Social Icons

Wednesday, May 15, 2013

Pilates: Like Yoga, Only Different

If You're New to Pilates or Yoga, This One's For You!

In last week’s post, I introduced you a brief history of Pilates, and what you might experience in the first 5-10 minutes of your first lesson, and I promised that in this post, I’d continue in that vein. However,I have been hearing the same question quite a bit this week, and think it would be best addressed at this time.

The question is:  “Pilates is like yoga, right?”

Well, yes and no.

Yes, in that apples, like oranges, are fruit, have skin and seeds, are in similar biological classification systems, may grow in the same climate, but usually don’t, and in most circumstances, the two fruits are quite compatible. They are very different, but are both very nice.

No, in that their history and the purpose for practicing each is very different. I often explain that yoga is a sacred practice that has been around for thousands of years, and it is primarily focused on using the body and mind to pursue and open to the spiritual. Pilates has only been around since the early part of 20th century, and it's primary focus is on the mental controlling the physical.

When discussing Pilates and yoga, they tend to be lumped into the same classification system, which is that of mind-body exercise. More on that in a later post. What you need to realize is that the history of each method is vastly different and though they share similarities in movement and benefits, at their “core”, (great word, huh?!), they are as different as an apple and an orange. Practicing either method should be based on personal preference and the needs of the individual. Both practices are valid, beneficial, and very enjoyable, but they are not the same, and can have very differing benefits.

The following are some things to think about if you're new to Pilates or yoga.

When you’re exploring the methods for the first time, it is very important to consider safety. Both methods are like swimming: Neither should be attempted by yourself or in a crowded class the first couple of times you practice. If you didn’t know how to swim would you jump into the deep end of an unattended swimming pool and hope for the best? Along the same lines, would you jump into the same pool in the middle of a really crowded class with only one teacher present and no lifeguard and hope for the best?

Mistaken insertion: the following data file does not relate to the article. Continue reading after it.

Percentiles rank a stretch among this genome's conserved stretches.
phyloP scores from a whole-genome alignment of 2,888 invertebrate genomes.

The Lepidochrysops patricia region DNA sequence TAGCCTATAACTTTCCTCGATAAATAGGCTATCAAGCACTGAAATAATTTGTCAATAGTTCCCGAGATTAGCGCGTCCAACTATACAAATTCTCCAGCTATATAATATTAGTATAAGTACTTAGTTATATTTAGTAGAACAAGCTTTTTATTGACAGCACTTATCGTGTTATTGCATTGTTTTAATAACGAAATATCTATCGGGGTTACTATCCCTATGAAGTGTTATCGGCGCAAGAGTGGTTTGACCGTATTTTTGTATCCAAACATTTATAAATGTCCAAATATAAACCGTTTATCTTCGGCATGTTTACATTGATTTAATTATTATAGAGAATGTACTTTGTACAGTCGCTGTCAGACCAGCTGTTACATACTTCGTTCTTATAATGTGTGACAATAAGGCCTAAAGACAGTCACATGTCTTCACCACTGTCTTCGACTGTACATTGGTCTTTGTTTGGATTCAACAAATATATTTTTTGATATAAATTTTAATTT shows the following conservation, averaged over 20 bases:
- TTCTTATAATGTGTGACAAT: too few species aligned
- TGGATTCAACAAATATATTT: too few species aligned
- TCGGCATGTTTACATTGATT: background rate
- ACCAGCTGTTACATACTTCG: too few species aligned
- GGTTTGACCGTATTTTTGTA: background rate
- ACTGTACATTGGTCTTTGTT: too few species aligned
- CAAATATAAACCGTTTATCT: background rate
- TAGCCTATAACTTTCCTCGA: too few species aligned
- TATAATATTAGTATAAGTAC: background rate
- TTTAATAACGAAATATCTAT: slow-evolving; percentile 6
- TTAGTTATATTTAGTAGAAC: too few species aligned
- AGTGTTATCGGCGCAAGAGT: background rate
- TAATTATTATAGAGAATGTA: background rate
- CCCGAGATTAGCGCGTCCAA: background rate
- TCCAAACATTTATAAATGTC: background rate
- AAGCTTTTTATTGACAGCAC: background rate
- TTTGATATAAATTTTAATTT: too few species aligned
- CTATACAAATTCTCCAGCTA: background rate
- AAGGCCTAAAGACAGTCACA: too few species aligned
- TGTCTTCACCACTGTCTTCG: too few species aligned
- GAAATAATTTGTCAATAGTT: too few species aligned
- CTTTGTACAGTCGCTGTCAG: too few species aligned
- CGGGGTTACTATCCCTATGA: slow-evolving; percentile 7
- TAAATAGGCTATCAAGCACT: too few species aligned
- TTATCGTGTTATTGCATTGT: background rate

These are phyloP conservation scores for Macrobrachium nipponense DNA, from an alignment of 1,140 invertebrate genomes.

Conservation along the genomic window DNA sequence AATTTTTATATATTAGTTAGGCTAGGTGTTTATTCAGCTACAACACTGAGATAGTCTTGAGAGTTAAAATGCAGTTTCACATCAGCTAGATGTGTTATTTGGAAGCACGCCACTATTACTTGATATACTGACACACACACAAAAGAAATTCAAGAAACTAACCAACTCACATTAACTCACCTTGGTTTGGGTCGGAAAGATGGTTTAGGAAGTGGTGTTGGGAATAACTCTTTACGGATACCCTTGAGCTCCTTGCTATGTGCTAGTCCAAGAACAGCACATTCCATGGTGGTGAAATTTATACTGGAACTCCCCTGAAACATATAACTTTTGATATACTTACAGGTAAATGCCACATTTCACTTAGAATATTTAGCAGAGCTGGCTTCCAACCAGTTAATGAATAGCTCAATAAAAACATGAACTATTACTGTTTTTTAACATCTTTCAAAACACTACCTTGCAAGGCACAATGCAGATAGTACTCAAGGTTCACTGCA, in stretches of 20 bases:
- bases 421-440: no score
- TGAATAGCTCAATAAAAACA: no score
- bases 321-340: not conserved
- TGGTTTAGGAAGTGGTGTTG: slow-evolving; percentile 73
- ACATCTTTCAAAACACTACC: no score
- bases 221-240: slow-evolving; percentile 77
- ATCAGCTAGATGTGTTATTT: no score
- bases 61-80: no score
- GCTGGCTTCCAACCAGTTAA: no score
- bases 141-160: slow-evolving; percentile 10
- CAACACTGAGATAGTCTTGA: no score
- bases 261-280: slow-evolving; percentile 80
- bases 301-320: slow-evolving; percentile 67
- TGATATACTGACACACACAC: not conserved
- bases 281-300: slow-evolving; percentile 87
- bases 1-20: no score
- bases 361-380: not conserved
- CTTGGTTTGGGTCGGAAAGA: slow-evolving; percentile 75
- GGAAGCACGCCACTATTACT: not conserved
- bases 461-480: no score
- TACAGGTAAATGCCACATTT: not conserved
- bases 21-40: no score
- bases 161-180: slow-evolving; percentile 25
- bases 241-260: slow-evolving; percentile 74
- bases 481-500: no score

I am speaking from personal experience. I am a student of both Pilates and yoga, but a teacher of only Pilates. I have also been teaching for almost half my life, and spent a portion of that time teaching in physical therapy clinics where I worked with patients who had been injured in both methods. I’ve been injured in both methods. I’ve also been tremendously helped by both.

The key to success in both modalities is research, especially when you’re starting out. There are a myriad of different schools of thought in both the yoga and Pilates communities. I researched and practiced several different methods of Pilates before I became certified to teach. I kept up my studies and research, and realized a few years into my career that there were other teachers and methods that resonated more with me, and felt better for my body, so I pursued studying with those teachers and practicing those methods.

The same goes for yoga. I've studied and practiced several methods and enjoy and benefit from some more than others.

In closing, each discipline is beautiful and beneficial and both are a great compliment to any fitness regime. Practicing one or both will give you so many rewards. Do your research. Invest in learning and in your health and you’ll reap the benefits. Be safe, be smart and be strong!

No comments:

Post a Comment


Sample text

Sample Text

Sample Text

In home services available in the Chicago area. Also available by phone.